An interesting fact here can be seen in some traditions of Buddhist meditation. A basic technique of compassion meditation is to realize that all beings are equally similar. That technique is quite congruent with our findings. The more the mind automatically comes to see all beings as alike, the more ready it is to feel compassion equally for all in pain.

GM: What situations most bring out our compassion? What situations bring it out the least?

DD: As I’ve hinted at above, the level of compassion we feel for others is greatly influenced by whether we see ourselves in them. If you think about it, it makes great sense biologically. Feeling compassion usually motivates us to act to help others, often at a cost to ourselves. If a person were moved to feel compassion for everyone in every instance, it could become paralyzing. That person would experience constant sorrow and utilize all of her or his resources to help others. Now, this might be a noble goal, but in terms of evolutionary logic, it’s anathema.

Consequently, the intuitive mind makes us feel more compassion for those with whom we share some affiliation. Of course, that affiliation can take many different forms — familial, team membership, or group-based identities along various social dimensions (e.g., vegetarians).

In short, it’s not just the nature of the tragedy that makes us feel compassion; it’s also whether the victim is likely to help us in the future. No one would be surprised that an American soldier would feel more compassion for a wounded comrade than for a Taliban fighter who sustained the same injury. But this phenomenon of relativism is so deeply ingrained in the mind that we find the same asymmetry simply due to mirroring another’s movements. If you tap your hands in time with a person right before they are victimized, you’ll feel their pain more and work longer and harder to help them than if you didn’t tap your hands in time with them. Synchronous movement, after all, is an ancient marker for joint purpose.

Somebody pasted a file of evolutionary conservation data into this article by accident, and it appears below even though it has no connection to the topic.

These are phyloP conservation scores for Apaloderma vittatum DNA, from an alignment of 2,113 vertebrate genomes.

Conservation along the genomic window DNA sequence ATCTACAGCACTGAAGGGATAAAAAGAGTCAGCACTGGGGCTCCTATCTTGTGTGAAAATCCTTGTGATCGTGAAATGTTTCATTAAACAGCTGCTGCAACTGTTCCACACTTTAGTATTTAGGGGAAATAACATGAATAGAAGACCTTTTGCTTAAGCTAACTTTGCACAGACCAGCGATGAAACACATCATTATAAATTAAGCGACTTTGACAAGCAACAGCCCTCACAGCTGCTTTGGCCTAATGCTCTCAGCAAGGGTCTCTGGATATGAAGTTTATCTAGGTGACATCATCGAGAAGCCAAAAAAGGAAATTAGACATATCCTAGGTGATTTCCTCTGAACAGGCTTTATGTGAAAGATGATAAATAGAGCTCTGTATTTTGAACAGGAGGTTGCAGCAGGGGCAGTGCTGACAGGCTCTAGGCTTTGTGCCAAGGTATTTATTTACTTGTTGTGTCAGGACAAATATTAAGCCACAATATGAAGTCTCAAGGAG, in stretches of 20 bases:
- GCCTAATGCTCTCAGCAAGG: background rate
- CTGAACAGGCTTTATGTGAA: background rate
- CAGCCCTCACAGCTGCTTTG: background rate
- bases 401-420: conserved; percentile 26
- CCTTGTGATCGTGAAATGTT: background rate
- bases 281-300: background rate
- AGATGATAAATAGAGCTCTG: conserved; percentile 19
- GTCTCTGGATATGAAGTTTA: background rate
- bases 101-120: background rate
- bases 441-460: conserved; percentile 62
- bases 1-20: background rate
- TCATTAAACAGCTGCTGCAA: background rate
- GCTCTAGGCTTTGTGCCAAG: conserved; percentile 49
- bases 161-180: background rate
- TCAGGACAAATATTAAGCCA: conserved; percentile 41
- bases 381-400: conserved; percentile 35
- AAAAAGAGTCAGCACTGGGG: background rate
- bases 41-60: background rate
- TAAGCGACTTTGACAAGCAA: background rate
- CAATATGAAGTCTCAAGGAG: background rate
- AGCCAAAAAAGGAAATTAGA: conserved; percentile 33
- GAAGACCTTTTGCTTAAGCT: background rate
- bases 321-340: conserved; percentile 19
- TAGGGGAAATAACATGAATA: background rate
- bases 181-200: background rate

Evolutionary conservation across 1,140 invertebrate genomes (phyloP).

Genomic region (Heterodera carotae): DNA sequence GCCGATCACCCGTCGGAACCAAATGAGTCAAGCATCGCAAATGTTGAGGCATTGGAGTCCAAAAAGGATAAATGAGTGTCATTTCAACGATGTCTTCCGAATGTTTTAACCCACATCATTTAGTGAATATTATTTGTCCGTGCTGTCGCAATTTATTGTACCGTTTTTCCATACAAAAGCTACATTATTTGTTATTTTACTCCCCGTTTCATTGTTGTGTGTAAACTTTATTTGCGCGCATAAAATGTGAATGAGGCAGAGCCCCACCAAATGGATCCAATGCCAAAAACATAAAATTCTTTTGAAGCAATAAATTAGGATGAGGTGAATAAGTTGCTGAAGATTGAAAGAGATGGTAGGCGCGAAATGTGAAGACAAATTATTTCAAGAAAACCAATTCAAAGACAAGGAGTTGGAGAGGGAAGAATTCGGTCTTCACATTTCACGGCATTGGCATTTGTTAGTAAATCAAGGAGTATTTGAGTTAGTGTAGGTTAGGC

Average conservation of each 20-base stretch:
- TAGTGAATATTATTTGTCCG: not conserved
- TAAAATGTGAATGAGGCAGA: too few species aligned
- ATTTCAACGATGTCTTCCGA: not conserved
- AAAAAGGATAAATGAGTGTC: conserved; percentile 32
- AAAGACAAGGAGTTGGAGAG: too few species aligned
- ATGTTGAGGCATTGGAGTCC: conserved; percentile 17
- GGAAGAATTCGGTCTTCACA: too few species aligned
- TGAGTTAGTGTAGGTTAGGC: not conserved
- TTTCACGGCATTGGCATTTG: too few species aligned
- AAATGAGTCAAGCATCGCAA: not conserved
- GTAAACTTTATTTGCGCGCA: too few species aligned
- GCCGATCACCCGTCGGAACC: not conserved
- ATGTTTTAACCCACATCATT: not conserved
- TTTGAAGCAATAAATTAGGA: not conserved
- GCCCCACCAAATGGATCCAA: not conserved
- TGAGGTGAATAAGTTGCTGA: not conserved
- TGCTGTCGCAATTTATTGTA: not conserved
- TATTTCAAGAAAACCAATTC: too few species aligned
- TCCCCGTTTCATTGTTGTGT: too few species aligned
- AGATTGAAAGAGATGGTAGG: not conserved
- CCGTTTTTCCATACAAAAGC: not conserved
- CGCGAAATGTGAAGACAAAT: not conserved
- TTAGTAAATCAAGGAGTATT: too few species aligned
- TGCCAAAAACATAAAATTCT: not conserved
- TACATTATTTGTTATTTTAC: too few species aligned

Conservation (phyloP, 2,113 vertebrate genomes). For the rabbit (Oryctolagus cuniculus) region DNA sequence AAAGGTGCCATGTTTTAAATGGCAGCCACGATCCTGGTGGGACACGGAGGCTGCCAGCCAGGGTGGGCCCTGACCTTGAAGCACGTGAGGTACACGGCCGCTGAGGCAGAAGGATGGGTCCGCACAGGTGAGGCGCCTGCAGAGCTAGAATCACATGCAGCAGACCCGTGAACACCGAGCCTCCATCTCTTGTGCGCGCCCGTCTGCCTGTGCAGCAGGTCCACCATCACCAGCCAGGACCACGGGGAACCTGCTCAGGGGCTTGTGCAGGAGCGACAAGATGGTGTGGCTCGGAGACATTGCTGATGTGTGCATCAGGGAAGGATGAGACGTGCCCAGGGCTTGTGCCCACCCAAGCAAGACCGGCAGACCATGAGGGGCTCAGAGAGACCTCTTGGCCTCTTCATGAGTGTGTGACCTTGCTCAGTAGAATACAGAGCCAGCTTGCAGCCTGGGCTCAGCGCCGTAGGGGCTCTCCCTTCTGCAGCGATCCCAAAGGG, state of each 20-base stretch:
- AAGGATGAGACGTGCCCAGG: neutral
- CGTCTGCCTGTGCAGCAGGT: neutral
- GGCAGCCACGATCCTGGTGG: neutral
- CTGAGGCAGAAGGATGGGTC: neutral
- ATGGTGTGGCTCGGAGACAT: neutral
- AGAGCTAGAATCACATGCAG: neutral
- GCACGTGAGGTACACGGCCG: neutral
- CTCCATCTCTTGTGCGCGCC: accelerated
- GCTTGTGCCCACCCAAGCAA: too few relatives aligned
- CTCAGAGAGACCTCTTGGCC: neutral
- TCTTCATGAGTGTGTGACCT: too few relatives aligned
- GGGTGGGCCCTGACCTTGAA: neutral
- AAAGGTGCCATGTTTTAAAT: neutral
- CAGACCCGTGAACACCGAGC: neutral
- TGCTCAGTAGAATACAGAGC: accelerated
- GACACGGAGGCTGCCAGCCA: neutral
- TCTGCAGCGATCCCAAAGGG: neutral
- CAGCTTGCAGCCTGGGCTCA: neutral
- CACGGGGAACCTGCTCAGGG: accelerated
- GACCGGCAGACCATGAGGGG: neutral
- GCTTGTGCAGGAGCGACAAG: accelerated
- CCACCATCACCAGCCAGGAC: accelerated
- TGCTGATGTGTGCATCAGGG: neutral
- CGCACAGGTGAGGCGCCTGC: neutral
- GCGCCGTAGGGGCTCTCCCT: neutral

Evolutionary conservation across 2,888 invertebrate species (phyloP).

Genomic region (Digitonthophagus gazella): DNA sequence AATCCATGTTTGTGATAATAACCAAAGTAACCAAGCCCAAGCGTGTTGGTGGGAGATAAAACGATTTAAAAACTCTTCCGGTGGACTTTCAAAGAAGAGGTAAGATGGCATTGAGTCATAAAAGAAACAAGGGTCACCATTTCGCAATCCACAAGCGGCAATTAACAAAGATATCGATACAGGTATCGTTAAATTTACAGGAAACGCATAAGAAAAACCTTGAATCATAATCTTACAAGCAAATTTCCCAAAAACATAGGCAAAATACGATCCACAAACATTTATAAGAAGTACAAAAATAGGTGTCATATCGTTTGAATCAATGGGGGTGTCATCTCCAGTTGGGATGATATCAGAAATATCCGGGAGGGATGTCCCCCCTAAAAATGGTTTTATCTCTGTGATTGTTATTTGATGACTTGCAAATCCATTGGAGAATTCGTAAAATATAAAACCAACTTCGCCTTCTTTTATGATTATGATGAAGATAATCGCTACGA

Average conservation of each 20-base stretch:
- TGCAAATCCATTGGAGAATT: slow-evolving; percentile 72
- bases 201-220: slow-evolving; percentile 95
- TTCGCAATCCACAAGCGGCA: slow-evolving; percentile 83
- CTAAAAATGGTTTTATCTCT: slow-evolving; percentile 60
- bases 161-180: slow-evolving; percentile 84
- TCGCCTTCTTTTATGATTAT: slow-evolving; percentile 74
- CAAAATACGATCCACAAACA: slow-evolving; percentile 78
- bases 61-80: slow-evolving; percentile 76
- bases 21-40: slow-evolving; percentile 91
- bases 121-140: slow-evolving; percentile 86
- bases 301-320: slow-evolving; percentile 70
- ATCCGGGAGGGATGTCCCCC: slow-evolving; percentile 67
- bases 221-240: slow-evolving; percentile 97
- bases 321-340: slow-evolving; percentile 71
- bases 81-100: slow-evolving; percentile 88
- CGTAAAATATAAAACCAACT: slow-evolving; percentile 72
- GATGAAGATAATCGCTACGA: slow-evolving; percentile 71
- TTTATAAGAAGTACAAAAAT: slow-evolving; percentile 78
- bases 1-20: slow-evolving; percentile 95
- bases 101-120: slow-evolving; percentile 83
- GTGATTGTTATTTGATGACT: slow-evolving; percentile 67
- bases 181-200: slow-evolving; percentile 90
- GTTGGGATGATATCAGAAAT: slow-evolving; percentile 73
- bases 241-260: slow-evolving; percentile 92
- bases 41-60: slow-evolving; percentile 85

GM: What’s the relationship between compassion and ethical action?

DD: Compassion, like all emotions, is a feeling state that serves as an engine for action. Once we feel an emotion, it increases the likelihood that we’ll engage in certain behaviors (or at least makes us work harder to avoid them). Fear prepares us to flee. Anger prepares us for conflict. Compassion prepares us to support others. If you accept the view that emotions function to increase adaptive responding, then it makes great sense that humans have a suite of emotional responses that impel them to build social capital. We’re a social species at heart. We depend on others to flourish. Consequently, we have to possess emotional responses that enhance prosocial actions and not just ones that are aimed at selfish pleasure or competition and aggression.

In Judaism, compassion is not primarily a feeling — it is an action. “Just as God is compassionate, we should be compassionate. Just as God clothed the naked (by making clothes for Adam), we should clothe the naked. Just as God visited the sick (by going to see Abraham after he was circumcised), we should visit the sick. Just as God comforted mourners (by speaking to Isaac after his father died), we should comfort mourners. Just as God buried the dead (by burying Moses), we should bury the dead.” (Sotah 14a)

As DeSteno noted, there often is tension between our religious beliefs and our religious identities — between our religious teachings that tell us to be compassionate to all people, and the way religious groups can create an “us” and “them” mentality.

But “who we are” is very much “what we do.” If we act compassionately, we begin to view ourselves as “compassionate people.” Our sense of identity arises not only from the group we associate with, but from the actions we take.

So when we think about using religion to foster compassion, then, the focus should not be on how we strengthen our sense of identity — that simply reinforces divisiveness. Instead, as DeSteno’s research on science of compassion shows, we should aim to strengthen our values, to think about how we behave, and to consciously expand how we can “see ourselves” in others.